Finding Your Roots: Season Four is yet another solid entry into the hit celeb/history-based series. The guest list presented this season is just one part of what makes it such a strong new offering. The dual history lessons presented on the guests’ families and the connected world histories prove that even more. When these two elements are joined together, they make the lack of an episode listing anywhere on the box an element that, while it can’t be ignored, not enough to ruin the season’s presentation. It is a nuisance, but not an overwhelming issue. With that in mind, this season’s presentation overall is such that the season is not only another solid entry to the series, but one of this year’s top new box sets for grown-up audiences. It is available now and can be ordered direct via PBS’ online store. More information on Finding Your Roots‘ fourth season is available online now along with all of the series’ latest news at:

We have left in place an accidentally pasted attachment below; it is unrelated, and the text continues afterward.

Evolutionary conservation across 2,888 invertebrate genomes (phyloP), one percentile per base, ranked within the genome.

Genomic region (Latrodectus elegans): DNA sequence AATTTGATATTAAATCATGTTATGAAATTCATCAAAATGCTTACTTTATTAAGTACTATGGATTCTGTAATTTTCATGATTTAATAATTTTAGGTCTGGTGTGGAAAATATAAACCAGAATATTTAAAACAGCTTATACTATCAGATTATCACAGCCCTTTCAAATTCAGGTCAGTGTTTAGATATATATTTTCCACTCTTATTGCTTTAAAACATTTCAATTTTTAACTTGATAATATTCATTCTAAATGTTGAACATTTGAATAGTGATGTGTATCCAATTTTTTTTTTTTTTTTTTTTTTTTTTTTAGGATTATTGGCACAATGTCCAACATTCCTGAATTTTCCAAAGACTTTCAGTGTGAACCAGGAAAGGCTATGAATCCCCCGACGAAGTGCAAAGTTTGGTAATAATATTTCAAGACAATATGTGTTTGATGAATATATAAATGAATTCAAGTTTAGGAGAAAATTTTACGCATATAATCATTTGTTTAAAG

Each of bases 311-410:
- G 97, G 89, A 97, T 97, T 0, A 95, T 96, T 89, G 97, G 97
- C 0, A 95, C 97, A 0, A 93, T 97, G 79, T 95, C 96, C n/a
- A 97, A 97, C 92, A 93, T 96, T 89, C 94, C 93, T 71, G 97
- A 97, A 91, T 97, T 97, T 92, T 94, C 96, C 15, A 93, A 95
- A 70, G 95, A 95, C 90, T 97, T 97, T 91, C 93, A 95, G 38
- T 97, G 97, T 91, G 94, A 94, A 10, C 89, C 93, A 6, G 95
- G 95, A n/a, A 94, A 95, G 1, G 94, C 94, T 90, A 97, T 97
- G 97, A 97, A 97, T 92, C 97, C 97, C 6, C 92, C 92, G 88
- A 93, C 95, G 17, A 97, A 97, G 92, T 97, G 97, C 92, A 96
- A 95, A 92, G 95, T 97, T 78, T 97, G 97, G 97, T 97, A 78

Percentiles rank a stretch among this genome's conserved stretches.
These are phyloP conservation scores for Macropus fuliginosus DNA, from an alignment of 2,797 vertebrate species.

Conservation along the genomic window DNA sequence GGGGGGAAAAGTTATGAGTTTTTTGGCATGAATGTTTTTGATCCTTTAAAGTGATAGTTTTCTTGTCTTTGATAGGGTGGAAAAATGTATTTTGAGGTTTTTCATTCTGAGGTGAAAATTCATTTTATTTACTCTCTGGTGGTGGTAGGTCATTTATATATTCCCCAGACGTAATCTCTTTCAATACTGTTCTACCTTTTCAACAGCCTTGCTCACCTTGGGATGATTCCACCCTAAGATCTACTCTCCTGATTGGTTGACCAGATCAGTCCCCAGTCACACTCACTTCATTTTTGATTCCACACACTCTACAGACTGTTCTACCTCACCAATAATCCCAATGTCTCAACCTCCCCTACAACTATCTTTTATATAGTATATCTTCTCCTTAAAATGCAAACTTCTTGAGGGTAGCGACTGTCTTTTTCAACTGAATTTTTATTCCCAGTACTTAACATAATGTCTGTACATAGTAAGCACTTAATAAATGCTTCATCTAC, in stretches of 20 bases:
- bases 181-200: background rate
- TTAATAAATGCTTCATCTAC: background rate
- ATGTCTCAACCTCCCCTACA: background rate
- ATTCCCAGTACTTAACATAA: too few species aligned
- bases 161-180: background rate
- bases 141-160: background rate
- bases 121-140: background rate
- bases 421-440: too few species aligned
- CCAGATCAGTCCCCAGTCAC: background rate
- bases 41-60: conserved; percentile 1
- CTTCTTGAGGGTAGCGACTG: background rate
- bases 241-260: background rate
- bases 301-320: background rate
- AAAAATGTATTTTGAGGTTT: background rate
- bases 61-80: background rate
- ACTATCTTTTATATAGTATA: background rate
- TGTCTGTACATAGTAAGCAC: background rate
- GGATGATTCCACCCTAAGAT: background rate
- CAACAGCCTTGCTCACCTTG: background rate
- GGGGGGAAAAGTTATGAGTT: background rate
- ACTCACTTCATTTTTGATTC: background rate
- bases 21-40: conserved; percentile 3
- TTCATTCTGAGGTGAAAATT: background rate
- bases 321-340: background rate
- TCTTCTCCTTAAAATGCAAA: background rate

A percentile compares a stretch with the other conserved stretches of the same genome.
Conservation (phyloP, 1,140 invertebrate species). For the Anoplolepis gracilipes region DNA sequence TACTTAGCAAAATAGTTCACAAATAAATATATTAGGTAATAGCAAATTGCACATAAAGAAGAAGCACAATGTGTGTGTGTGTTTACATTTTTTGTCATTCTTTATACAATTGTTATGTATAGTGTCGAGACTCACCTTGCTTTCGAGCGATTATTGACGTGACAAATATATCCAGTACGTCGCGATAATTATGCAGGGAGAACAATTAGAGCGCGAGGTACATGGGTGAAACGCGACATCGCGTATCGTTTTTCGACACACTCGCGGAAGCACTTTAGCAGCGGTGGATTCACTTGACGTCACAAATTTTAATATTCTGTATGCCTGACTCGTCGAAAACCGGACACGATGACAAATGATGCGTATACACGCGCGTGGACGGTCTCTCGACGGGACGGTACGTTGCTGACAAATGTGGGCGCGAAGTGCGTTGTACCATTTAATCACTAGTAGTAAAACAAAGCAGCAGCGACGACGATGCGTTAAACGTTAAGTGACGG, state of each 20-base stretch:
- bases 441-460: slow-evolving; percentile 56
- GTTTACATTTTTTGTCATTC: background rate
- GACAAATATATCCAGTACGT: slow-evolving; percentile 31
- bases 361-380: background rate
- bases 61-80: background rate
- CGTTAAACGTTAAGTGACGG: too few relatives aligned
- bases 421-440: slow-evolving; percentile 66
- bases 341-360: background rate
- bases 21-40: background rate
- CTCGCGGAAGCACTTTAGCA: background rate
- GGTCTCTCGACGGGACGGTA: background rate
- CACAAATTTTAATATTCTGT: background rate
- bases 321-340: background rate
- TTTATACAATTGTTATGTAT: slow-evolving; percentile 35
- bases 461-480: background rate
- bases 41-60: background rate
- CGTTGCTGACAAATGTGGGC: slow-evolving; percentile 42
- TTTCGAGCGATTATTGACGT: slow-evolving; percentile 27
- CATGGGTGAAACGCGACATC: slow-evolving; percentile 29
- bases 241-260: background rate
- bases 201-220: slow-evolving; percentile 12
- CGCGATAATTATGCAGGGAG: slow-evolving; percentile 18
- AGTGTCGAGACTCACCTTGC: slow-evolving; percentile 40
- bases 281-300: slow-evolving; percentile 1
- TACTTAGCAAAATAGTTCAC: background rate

Website: http://www.pbs.org/finding-your-roots

Facebook: http://www.facebook.com/FindingYourRootsPBS